Homegrown music star Abe Lagrimas’s career may have taken him everywhere from Malaysia to the Czech Republic, but he hasn’t forgotten his roots—his new album is called Rhythm & Uke, and he celebrates its release at the museum on Wednesday, Oct. 15, with a concert with his musical mentors.  

Born in Guam, raised in Hawai‘i, and now based in Los Angeles, the one-time Don Tiki drummer (and vibes man) is busy—he has attended prestigious music programs in New York City, Boston, and Washington D.C.; had an eight-year run as a member of one of South Korea’s top jazz groups, Prelude; and held music clinics in Los Angeles, New Jersey, and the Philippines. Hawai‘i peeps may know him as one-third of the trio Akamai Brain Collective, with his brother Eric Lagrimas and Randy Wong (now executive director of the Hawaii Youth Symphony, head of the Waitiki 7, and cocktail connoisseur).

Joining Lagrimas on stage at the Doris Duke Theatre are top dogs from the Hawai‘i music firmament—‘ukulele player Benny Chong, bass and ‘ukulele player (and UH professor emeritus of composition and theory) Byron Yasui, and vibraphonist and drummer Noel Okimoto. Lagrimas describes each of them as “master musicians,” and he was kind enough to share his thoughts via e-mail while he was in Johannesburg for the Joy of Jazz Festival.

Where did you record the new album?
Rhythm & Uke was recorded in Los Angeles, at a friend’s home studio.

Of the powerhouses playing with you on the CD and in the concert, are any of them mentors to you? And if yes, what’s it like playing with them now?
The new album actually only features two musicians: Los Angeles-based Hamilton Price on bass and myself on the drums and ‘ukulele. I wanted to record an album that featured my music as a solo ‘ukulele player as well as in a trio format of the ‘ukulele, bass, and drums. For this concert, Benny, Byron, and Noel will be joining me and they all have been musical mentors to me pretty much ever since I started playing music.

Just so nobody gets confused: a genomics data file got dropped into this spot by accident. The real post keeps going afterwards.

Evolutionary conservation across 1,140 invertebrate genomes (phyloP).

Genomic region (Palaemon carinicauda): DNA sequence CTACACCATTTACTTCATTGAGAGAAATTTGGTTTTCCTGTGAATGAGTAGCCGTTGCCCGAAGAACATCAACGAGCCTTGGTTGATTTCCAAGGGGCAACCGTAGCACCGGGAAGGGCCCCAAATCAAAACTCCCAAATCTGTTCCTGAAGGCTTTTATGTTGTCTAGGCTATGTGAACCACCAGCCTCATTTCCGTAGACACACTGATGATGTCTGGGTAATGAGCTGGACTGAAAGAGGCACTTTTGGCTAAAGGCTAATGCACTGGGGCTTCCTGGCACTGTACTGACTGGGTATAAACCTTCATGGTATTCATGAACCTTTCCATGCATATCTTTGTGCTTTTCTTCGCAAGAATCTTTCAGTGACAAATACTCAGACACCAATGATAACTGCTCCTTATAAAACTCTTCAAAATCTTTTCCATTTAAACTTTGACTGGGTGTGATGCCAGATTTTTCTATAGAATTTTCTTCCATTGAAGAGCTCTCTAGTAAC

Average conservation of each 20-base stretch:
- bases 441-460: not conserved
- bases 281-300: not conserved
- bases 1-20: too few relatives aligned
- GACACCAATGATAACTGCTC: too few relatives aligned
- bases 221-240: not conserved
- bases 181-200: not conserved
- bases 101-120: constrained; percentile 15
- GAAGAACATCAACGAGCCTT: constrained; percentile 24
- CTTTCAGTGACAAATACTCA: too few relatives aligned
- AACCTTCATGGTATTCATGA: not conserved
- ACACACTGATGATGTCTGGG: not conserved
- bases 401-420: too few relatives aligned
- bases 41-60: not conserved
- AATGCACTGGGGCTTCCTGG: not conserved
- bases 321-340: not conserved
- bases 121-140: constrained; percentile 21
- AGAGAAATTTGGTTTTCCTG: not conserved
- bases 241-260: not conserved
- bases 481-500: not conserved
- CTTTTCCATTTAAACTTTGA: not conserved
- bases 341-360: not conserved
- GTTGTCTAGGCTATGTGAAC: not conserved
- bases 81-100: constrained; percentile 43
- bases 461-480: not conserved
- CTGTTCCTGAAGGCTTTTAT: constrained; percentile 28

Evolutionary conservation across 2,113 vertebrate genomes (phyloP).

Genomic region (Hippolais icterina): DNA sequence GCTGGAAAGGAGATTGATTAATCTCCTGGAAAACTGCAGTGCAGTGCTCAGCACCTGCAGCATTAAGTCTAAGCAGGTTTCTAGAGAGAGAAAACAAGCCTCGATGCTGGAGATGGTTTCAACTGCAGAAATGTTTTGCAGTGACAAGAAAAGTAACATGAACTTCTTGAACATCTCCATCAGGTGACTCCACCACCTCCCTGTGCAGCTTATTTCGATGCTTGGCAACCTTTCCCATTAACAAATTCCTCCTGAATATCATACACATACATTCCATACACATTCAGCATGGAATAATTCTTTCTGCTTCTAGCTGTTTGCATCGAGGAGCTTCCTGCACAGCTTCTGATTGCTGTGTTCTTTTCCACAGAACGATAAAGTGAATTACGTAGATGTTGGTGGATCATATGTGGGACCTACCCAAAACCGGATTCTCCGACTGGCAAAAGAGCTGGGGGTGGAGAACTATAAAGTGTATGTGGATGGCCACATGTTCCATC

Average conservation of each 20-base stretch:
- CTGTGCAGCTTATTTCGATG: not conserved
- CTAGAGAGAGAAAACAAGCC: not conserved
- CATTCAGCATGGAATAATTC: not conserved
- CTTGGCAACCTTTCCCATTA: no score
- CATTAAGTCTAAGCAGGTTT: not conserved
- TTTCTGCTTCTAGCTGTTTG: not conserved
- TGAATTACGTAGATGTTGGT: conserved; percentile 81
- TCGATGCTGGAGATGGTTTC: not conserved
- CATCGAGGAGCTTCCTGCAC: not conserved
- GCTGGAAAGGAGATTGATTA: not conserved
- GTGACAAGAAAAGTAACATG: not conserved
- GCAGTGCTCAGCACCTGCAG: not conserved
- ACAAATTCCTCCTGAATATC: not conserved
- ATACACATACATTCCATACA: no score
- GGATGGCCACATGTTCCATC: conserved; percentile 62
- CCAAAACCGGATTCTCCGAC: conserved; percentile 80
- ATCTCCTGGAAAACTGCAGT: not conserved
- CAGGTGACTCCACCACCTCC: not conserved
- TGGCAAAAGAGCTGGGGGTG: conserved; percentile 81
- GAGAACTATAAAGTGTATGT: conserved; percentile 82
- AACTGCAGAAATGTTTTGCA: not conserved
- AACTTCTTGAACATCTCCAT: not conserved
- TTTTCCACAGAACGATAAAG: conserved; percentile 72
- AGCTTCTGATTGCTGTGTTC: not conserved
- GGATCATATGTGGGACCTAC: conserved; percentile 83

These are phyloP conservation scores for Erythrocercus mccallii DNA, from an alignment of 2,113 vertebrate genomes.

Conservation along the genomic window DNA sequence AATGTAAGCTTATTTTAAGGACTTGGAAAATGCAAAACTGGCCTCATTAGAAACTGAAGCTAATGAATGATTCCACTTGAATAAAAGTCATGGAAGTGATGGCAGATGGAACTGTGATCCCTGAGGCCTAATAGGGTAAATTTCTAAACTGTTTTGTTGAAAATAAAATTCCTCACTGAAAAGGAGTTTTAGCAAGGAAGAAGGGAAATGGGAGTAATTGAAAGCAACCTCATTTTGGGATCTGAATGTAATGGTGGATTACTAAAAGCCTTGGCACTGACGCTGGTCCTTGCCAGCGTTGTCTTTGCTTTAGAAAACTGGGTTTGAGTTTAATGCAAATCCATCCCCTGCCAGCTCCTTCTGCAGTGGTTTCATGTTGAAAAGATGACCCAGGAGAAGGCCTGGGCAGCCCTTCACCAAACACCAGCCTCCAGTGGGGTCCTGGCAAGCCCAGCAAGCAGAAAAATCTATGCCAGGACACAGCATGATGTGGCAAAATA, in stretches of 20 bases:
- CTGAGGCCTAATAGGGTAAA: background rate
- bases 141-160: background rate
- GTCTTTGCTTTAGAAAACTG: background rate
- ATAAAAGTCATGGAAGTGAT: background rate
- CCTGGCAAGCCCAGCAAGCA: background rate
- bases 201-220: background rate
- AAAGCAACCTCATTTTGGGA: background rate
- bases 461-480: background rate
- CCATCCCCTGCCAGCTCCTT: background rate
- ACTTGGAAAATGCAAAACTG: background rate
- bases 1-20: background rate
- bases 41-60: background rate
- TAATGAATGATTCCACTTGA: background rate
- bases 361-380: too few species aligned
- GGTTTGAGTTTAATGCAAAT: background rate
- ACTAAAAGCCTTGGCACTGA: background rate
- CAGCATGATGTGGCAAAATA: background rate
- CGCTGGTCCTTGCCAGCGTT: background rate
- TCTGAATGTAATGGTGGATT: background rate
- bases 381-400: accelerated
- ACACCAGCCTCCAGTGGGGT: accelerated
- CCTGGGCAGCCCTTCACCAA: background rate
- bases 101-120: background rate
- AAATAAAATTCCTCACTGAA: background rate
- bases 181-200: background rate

How do you know these performers, and what does it mean to bring everybody together on stage?
I’ve known Noel the longest and we’ve played together on many different occasions as well as many various instrument combinations. We’re both multi-instrumentalists so we’ve made music together using the drums, vibraphone, ‘ukulele, percussion, and piano. With Benny and Byron, I’ve played with them a few times, usually just sitting in on some of their gigs. That was about 10 years ago, around the time when I first started playing the ‘ukulele. They have this really amazing chemistry whenever they play and Benny is just a beast on the ‘ukulele. I think I’ve improved a bit since then so I’m really looking forward to playing with them now. In addition to Byron being a great bassist, he also plays the ‘ukulele so I’d like the three of us to do something together. I saw Benny earlier this year and he mentioned about wanting to do something with this lineup. I absolutely loved the idea so it’s been on my mind since. With the new album out, I figure I could kill two birds with one stone by doing a CD release concert but feature these amazing musicians.

How often do you get a chance to perform with them?
I’ve played with Noel many times and done some gigs on the drums with Byron on bass. I haven’t done an actual gig with Benny and Byron together so this will be a first!

For this concert, will musicians play solo or as a group?
I will probably do a couple of solo ‘ukulele pieces, and a tune with the three of us on the ‘ukulele. The majority of the show will have us all playing together. I have this stellar lineup of master musicians so I might as well make the most of it!

Want to see the show? Get concert information and tickets here.